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Gazans Refused Entry to Israel over 'State of Palestine' Papers

Defense Ministry confirms patients were turned away for incorrectly-marked papers, but says urgent cases allowed through.
By Tova Dvorin and AFP
First Publish: 2/12/2014, 6:32 PM

Checking documents (illustrative)
Checking documents (illustrative)
Flash90

Several Palestinian Arabs from Gaza complained that they had been prevented from entering Israel for medical care over documents they intentionally marked with the wrong terms. 

According to AFP, 70 Palestinian Arab patients from Gaza were prevented from crossing into Israel after they intentionally marked their documents as "State of Palestine" instead of "Palestinian Territories." 

The term "Palestinian Territories" has been used for years in documentation between Hamas-controlled Gaza and Israel. 

However, sources in Gaza claimed Wednesday that the logo was changed after the UN accepted 'Palestine' as an observer state in 2012 - even though the recognition was granted to the Palestinian Authority (PA), which administers parts of Judea and Samaria, and not the Hamas administration which rules Gaza. 

But Hamas officials said it was Israeli authorities who were playing politics.

"This is a political decision from the Israelis to exert pressure in the negotiations," a senior Palestinian Arab official at the Gaza-based Document Coordination Office complained to AFP.  "The Israeli side informed us that following a decision from COGAT, they won't give any permits to any patients with that logo."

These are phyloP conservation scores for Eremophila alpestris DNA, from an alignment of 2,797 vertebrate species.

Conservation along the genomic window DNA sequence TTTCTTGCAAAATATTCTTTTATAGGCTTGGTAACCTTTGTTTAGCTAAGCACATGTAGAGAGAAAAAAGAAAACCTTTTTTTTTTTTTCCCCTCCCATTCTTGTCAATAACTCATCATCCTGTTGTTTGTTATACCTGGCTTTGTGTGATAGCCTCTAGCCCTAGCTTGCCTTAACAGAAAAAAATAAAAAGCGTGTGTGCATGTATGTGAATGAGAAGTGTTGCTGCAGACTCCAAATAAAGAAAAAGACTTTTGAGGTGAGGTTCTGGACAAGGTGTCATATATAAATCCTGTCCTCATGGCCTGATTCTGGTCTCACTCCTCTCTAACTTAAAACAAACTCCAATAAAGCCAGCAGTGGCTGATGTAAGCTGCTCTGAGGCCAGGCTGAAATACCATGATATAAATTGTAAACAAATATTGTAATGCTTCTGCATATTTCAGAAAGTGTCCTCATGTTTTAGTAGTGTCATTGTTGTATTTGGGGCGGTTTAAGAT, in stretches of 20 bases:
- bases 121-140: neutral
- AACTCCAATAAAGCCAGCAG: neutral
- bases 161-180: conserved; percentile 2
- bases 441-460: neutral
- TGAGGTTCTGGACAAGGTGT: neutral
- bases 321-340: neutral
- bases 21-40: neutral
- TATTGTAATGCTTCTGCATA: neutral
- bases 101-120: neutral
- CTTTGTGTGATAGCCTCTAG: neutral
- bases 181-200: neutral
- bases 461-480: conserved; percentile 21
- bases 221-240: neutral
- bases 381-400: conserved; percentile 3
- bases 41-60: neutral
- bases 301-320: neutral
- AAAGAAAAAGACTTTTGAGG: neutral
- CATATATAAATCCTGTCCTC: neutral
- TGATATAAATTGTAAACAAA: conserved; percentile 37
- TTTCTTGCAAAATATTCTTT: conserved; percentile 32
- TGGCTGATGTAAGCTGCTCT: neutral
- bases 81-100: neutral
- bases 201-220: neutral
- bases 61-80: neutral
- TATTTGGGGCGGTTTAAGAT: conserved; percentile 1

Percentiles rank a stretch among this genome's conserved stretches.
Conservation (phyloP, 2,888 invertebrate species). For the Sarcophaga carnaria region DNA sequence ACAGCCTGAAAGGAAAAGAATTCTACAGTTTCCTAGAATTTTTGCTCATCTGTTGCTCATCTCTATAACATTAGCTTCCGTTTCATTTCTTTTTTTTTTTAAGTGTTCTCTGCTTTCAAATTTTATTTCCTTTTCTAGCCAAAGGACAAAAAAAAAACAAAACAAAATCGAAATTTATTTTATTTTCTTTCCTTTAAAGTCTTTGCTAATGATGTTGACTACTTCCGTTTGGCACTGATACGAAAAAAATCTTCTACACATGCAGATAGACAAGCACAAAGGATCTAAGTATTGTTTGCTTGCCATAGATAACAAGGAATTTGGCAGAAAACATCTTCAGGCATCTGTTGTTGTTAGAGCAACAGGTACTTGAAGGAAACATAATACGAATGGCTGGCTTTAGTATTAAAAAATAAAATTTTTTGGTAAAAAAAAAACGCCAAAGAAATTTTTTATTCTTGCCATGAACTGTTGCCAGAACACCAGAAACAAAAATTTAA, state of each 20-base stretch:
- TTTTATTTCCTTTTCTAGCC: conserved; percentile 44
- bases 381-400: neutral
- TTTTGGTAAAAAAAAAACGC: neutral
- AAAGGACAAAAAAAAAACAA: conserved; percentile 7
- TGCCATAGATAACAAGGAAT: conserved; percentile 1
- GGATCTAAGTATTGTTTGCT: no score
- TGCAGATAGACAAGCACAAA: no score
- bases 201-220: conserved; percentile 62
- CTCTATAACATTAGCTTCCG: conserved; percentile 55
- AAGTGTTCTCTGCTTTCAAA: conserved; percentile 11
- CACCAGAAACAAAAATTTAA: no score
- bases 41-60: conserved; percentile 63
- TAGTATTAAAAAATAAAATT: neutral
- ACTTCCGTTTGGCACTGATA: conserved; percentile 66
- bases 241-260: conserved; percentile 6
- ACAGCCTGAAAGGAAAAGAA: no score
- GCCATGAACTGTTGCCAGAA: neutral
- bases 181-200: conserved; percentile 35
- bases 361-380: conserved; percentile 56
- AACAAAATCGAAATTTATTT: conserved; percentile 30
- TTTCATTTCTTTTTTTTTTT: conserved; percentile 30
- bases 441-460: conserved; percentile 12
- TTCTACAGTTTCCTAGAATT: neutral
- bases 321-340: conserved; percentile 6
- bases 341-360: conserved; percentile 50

Israel regularly allows medical patients from the territory, whose leadership has threatened Israel with genocide, to cross into Israel for treatment - between 40-70 people per day. 

A spokesman for COGAT, the Israeli defense ministry unit responsible for coordinating civilian affairs in Gaza and the PA, confirmed that the permits had been refused because they were submitted on stationary bearing the problematic logo.

"Upon receiving the documents stamped 'State of Palestine', it was decided to return them to the DCO without considering them and demand they be refiled
in the accepted way," he said in a statement sent to AFP.

He did explain, however, that several of the more urgent cases were approved despite the mix-up and sent for treatment anyway.